A note: All jobs have areas that we really dislike. But that's not the exercise here. What we are looking for is those jobs that makes us bounce out of bed and want to get to work. Using this approach allows you to find your true purpose and calling in life and not just a job that pays the bills. This is not why we live.
I would recommend using the first 4 weeks for the immersion phase. This would depend on how many departments and customers you are able to see and immerse yourself in for a day or two. Then spend the next 4 weeks identifying the strengths and weakness (SWOT) about your role and the company. Then, 1-2 weeks designing your ideal role and defining your purpose or calling.
Presenting your ideal role
Generally, there is a review meeting at the end of the probationary period. This is where your employer tells you whether you get to keep the job or not. Sometimes though, the
probationary period drifts into a non-probationary period. So again, if there has been no feedback about your performance during the probationary period, request a meeting to discuss your role and your performance.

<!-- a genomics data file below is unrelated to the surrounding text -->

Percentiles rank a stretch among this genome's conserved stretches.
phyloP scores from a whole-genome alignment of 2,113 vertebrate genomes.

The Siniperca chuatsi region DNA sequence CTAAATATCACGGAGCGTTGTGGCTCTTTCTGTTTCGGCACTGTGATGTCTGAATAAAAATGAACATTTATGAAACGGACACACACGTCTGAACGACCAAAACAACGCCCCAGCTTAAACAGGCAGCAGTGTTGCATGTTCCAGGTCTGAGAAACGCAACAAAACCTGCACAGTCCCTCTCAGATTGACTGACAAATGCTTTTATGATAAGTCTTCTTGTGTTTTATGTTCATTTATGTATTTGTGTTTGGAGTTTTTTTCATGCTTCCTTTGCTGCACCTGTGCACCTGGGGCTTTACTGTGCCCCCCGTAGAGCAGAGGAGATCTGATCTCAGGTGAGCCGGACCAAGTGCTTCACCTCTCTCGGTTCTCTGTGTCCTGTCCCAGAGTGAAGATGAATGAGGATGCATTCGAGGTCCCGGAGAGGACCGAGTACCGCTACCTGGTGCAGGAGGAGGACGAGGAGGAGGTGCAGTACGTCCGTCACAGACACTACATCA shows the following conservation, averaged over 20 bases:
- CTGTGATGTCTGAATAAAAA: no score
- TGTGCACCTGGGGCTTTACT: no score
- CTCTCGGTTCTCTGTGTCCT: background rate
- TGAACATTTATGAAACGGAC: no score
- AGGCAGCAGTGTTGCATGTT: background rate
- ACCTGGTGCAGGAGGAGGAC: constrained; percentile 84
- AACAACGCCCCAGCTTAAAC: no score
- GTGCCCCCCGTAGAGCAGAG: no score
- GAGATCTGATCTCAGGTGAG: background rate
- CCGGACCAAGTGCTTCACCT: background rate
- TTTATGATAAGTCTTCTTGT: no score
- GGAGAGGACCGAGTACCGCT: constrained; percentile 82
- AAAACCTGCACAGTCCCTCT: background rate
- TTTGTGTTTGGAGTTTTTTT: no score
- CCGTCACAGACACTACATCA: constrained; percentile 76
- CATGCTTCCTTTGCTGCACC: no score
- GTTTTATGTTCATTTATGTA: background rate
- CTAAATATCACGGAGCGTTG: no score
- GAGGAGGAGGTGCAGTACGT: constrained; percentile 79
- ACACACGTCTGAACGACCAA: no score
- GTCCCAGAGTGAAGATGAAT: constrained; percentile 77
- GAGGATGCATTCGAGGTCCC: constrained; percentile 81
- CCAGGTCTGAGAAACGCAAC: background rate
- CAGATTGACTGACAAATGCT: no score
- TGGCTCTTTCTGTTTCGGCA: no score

In the meeting, gain an understanding of how they saw your performance and how you fit into the role and company as a result. Invariably there will be a chance in the meeting where they will ask you how you found the last 3-6 months. This could be straight off the bat or later in the discussion. Be prepared either way. As this is your opportunity to outline everything you learnt during the immersion, identification and implementation phases. But don't be too negative or personal. Use extreme caution here.
Present any weaknesses as challenges but have a solution for each weakness/challenge on the table. Keep the discussion to your role. Do not talk about anyone else. Above all else, don't turn a favourable performance review into a detrimental outcome for you. Choose your timing and words carefully. Always stay or leave on your terms, not theirs.
Design thinking for a better career By designing your own induction program and immersing yourself in different departments and customer shoes shows to your employer that you are proactive and keen to learn. Taking initiative is never a bad thing. How they react to this initiative may tell you all you need to know about your employer.